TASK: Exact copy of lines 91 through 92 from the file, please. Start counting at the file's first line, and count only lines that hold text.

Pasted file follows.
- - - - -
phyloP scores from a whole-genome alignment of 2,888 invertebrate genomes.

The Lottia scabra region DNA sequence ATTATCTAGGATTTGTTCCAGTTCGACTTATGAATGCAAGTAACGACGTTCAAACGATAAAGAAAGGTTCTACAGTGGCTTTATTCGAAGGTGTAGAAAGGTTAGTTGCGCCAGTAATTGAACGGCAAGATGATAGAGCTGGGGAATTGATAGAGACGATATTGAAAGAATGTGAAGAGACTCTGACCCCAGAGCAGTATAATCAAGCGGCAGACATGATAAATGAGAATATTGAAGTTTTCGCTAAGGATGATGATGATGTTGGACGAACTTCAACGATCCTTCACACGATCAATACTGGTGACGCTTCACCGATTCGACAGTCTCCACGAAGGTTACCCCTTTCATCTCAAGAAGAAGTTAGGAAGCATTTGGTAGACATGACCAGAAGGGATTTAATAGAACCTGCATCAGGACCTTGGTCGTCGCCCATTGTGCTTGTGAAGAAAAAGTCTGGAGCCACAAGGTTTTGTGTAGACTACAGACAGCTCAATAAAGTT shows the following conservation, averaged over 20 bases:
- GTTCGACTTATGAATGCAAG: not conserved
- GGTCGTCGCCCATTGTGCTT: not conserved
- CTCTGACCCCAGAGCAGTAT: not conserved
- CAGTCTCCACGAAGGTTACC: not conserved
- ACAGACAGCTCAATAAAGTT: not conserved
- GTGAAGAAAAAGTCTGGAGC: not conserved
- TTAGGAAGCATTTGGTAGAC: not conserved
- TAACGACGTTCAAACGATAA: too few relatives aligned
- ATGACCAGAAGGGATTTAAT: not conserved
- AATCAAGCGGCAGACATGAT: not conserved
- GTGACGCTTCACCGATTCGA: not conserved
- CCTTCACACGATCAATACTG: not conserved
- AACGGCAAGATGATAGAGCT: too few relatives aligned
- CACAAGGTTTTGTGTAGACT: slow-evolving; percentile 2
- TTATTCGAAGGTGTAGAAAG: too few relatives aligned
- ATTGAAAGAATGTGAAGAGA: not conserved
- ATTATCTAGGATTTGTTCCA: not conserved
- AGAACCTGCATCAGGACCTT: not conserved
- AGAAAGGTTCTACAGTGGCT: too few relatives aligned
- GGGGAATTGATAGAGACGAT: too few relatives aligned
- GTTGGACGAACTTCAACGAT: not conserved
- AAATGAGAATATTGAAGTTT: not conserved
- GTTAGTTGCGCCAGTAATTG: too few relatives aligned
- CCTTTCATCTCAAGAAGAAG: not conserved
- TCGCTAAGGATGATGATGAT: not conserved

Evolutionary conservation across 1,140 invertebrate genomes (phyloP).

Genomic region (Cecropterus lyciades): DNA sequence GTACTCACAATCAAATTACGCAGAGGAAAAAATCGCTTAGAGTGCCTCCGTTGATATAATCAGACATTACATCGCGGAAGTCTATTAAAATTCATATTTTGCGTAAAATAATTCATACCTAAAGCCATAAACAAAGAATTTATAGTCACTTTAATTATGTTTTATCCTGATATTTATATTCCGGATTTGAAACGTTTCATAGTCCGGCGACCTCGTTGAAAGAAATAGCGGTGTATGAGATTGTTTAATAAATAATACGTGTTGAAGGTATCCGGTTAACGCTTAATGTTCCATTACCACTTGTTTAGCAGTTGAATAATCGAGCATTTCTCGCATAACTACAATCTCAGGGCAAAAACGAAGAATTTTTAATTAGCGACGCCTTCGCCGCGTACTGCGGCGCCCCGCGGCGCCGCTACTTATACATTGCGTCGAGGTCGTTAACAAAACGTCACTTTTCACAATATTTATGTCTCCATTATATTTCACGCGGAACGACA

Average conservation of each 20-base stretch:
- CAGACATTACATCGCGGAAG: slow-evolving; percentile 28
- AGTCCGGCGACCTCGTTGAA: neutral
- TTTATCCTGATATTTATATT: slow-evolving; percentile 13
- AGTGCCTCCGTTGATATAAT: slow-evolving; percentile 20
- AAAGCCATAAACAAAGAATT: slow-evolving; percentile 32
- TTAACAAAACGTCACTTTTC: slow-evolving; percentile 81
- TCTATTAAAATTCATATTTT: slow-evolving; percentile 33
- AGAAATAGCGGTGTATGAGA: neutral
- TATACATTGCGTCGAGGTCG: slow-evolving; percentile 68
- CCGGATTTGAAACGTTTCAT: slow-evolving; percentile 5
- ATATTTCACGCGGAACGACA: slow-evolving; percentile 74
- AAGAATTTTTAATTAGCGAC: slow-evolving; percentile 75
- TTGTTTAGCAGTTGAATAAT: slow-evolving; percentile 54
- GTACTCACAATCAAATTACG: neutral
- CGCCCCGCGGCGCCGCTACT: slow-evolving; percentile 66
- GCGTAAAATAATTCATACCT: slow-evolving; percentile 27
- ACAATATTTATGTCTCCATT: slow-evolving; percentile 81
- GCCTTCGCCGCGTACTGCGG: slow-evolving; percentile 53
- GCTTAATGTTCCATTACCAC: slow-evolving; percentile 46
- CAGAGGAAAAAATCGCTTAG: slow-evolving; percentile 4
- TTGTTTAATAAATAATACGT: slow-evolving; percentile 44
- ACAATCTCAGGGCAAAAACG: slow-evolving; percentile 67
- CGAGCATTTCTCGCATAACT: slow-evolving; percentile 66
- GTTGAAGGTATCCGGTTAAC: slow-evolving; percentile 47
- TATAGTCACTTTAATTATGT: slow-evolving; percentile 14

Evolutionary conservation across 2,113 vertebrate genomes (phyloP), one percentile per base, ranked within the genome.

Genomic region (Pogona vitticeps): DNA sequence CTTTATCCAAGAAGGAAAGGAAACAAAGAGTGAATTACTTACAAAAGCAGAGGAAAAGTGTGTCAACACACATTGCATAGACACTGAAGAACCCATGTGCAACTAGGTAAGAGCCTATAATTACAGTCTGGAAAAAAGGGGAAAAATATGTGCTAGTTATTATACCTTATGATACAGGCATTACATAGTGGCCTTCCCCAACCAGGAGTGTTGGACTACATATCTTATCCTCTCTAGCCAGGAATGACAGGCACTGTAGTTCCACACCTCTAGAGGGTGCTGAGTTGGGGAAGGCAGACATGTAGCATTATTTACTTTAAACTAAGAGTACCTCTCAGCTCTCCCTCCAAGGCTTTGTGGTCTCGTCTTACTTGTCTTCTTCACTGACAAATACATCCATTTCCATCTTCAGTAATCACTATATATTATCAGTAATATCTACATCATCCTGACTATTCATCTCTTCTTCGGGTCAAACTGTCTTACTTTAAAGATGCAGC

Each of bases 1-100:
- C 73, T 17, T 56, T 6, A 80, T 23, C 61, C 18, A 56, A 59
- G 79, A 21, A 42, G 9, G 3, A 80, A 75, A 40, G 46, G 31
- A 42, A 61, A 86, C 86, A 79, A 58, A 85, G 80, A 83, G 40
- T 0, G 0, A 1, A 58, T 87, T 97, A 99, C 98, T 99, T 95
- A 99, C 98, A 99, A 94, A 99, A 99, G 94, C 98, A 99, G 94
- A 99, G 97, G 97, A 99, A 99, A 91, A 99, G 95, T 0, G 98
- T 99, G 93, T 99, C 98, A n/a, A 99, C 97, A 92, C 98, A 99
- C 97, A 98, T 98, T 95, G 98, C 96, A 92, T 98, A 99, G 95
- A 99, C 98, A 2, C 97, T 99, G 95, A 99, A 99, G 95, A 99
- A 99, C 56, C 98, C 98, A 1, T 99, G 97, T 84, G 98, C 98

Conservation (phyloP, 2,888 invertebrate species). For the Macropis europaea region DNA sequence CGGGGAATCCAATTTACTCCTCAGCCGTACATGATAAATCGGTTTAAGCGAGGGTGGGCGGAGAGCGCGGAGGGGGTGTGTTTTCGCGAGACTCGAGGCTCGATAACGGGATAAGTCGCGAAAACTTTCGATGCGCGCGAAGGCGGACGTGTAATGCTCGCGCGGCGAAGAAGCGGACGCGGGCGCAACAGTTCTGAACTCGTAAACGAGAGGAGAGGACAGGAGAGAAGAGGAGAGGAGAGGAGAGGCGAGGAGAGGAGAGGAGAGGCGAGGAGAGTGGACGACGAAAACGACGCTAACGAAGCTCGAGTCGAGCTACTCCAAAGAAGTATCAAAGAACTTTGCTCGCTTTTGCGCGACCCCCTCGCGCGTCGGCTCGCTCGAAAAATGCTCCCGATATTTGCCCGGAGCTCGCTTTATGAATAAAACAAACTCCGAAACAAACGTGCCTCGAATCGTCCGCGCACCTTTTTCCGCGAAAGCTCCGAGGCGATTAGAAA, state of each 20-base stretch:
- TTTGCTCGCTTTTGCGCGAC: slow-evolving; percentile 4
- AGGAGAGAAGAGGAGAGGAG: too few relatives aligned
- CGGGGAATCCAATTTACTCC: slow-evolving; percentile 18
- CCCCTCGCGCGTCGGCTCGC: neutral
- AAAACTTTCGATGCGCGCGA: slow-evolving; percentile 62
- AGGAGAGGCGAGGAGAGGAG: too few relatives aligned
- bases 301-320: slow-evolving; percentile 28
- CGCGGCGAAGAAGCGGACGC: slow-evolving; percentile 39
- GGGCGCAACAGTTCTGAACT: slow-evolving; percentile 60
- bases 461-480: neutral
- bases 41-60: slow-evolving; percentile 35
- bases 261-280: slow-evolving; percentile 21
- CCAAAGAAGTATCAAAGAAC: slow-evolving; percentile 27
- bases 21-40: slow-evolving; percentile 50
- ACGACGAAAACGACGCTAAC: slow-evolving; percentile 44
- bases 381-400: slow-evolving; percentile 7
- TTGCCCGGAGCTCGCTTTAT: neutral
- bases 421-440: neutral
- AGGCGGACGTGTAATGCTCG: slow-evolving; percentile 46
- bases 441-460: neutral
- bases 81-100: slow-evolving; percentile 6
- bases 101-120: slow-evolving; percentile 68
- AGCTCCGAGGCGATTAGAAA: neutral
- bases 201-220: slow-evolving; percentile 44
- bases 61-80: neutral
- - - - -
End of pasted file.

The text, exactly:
- bases 101-120: slow-evolving; percentile 68
- AGCTCCGAGGCGATTAGAAA: neutral